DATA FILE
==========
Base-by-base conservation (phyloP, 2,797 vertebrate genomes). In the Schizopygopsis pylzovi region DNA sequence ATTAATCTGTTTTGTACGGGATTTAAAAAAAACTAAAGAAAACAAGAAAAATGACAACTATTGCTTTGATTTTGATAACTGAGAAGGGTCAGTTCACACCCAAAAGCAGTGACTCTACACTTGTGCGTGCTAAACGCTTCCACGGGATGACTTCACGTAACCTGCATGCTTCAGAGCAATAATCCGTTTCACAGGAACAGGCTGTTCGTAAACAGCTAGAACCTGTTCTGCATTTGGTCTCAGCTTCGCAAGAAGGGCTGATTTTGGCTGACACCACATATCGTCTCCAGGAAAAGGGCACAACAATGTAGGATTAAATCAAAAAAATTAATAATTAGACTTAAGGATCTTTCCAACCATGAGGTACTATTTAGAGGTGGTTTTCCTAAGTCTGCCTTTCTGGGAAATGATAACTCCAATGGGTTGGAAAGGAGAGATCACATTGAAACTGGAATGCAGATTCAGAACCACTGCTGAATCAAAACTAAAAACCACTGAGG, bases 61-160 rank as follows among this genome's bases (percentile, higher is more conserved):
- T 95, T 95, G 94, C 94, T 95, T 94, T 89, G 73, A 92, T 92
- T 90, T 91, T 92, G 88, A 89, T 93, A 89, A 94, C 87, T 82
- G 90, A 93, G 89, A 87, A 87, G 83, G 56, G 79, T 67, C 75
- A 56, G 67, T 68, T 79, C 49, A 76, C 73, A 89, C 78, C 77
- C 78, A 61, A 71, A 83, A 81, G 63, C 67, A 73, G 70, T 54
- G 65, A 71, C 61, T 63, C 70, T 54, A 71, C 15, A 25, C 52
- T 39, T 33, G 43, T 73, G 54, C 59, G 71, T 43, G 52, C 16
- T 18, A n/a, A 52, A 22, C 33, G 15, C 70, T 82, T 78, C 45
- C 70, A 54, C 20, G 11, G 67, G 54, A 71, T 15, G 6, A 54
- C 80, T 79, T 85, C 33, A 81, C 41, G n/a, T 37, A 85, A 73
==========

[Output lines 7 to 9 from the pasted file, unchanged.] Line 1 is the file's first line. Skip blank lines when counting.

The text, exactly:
- G 65, A 71, C 61, T 63, C 70, T 54, A 71, C 15, A 25, C 52
- T 39, T 33, G 43, T 73, G 54, C 59, G 71, T 43, G 52, C 16
- T 18, A n/a, A 52, A 22, C 33, G 15, C 70, T 82, T 78, C 45